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Political posing and the Plame inquiry
San Francisco Chronicle
By Anna G. Eshoo
The recent grand jury testimony of New York Times reporter Judith Miller may tell us more about who within the White House leaked the identity of undercover CIA officer Valerie Plame. While officials in the highest levels of government have been implicated, Congress has yet to demonstrate a sincere interest in getting to the bottom of this national security breach. For the second time in the past two years, the House Permanent Select Committee on Intelligence, in a rare public meeting Sept. 15, voted to block a Resolution of Inquiry into the disclosure of Plame's identity. The resolution would have forced the Bush administration to turn over documents and records related to this case.
As a committee member, I voted for the inquiry, and, if it comes up a third time, I'll vote for it again. Simply put, the disclosure of classified information, particularly the identity of a covert operative, places lives at risk. Such disclosures also undermine the morale of our intelligence professionals at a time when our nation is relying on their expertise more than ever before.
The need to protect information relevant to our national security seemed to be a priority of the administration. When a member of Congress allegedly leaked information in June 2002 about classified intercepts related to the Sept. 11 attacks, the administration's response was appropriately swift. Both the FBI and the U.S. Attorney's Office were called in to investigate. According to the Washington Post, "Vice President Cheney upbraided the Senate and House [Intelligence] committee chairmen in separate phone calls the next day, and White House Press Secretary Ari Fleischer said President Bush had deep concerns about 'anything that could harm our ability to maintain sources and methods, and anything that could interfere with America's ability to fight the war on terrorism.' "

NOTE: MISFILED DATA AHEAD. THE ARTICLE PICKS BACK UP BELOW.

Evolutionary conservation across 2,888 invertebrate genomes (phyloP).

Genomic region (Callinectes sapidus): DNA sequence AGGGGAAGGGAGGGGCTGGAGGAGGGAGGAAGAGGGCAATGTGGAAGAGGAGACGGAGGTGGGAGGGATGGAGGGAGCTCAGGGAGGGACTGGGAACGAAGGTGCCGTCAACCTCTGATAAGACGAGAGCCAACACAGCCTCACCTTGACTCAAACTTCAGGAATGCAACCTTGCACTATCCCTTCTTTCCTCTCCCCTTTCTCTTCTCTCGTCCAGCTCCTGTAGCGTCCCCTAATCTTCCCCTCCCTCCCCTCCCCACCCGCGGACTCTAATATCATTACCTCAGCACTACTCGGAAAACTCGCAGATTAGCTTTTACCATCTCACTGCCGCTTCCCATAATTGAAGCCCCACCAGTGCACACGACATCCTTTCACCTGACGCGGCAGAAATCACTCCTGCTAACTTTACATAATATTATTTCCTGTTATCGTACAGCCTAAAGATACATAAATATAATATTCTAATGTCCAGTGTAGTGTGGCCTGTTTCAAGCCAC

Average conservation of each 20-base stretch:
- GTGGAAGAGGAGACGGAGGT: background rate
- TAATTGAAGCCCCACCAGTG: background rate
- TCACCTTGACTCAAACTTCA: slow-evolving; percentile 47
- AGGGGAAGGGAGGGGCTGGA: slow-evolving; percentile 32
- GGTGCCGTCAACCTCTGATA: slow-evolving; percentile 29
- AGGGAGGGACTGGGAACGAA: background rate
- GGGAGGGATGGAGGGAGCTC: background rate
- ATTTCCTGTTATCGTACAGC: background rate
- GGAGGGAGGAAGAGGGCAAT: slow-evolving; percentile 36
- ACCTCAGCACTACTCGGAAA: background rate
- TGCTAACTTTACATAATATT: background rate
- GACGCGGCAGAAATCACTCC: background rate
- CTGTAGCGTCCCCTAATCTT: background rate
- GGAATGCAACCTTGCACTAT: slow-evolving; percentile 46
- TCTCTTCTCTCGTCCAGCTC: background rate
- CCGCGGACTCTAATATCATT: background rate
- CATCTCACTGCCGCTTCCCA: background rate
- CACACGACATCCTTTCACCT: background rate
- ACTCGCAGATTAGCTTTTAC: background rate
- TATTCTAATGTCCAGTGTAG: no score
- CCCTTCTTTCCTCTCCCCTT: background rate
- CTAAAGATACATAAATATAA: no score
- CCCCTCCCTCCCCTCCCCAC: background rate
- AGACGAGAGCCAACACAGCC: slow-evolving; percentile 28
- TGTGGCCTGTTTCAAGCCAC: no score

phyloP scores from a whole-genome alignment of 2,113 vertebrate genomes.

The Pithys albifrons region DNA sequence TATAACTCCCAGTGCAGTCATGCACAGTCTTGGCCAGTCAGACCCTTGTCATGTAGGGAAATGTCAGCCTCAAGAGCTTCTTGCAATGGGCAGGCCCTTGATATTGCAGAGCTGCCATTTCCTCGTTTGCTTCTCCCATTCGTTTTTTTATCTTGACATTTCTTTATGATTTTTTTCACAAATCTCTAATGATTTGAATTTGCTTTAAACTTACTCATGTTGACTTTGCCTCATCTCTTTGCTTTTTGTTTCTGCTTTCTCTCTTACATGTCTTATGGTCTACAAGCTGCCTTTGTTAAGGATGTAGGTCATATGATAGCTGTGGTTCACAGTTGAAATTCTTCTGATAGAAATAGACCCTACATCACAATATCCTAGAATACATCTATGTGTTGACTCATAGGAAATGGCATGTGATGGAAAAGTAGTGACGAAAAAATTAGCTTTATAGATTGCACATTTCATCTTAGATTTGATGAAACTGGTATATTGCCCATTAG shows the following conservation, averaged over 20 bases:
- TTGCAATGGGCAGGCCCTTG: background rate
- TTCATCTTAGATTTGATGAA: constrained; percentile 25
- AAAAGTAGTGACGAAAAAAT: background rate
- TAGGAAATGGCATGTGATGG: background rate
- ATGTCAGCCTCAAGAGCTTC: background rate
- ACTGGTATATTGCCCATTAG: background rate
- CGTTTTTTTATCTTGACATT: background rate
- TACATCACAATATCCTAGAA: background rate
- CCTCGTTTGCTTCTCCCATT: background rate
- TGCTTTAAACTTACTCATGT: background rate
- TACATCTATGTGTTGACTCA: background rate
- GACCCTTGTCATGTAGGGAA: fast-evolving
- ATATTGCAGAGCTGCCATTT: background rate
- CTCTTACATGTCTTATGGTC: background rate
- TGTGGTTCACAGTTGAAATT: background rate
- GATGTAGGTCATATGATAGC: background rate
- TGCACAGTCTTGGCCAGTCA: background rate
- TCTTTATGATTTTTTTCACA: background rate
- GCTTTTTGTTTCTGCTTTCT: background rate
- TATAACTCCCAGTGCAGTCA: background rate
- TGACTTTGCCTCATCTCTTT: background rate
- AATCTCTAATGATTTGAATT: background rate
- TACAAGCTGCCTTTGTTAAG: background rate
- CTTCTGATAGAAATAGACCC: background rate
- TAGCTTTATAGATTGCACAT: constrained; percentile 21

The disclosure of a CIA officer's identity should be a matter of utmost urgency for both the administration and Congress. By refusing to devote its attention to this case, Congress not only ignores the damage done to Plame, but the peril her blown cover creates for her colleagues and associates working in our intelligence operations. By identifying Plame, the name of the company she used as her cover was also exposed. As former CIA officer Larry Johnson told congressional committees, "This not only compromised her 'cover' company but potentially every individual overseas who had been in contact with that company or with her."
All Republican members of the Intelligence Committee voted against the resolution. They rationalize that congressional oversight of this issue would interfere with a pending criminal investigation. The special prosecutor assigned to Plame's case, however, stated in court filings that the investigation has been complete since October 2004. The resolution requested only the documents produced prior to that date, so it's unclear how Congress' review and inquiry could interfere with an investigation long completed.
It is well within Congress' purview to investigate matters of national concern, even when they run concurrent with legal proceedings. Sen. John McCain, R-Ariz., has led an extensive investigation into the activities of lobbyist Jack Abramoff this year, even as Abramoff is the target of multiple criminal investigations. Congress investigated Watergate, Whitewater, security breaches at Los Alamos National Laboratory, Enron's financial chicanery, Martha Stewart's insider trading, accounting irregularities at HealthSouth and the use of steroids in Major League Baseball -- all while criminal probes and prosecutions were continuing.
The majority claims that the resolution is "partisan," presumably because senior members of the White House staff, including I. Lewis Libby (Vice President Dick Cheney's chief of staff) and Karl Rove (President Bush's deputy chief of staff), have been implicated in recent press reports. Partisan differences should never be an excuse for launching a witch-hunt, nor should partisan loyalty prevent inquiries into matters of national security. Congress has the authority and the obligation to investigate and it should do so.
The investigation called for is not about partisanship and political differences, it's about national security. The "outing" of Valerie Plame is an unprecedented case where our government's highest officials revealed the identity of a clandestine operative. If left unaddressed, it will cause lasting damage to our vital intelligence operations and our national security.
Rep. Anna G. Eshoo, D-Palo Alto, has been a member of the House Permanent Select Committee on Intelligence since 2003.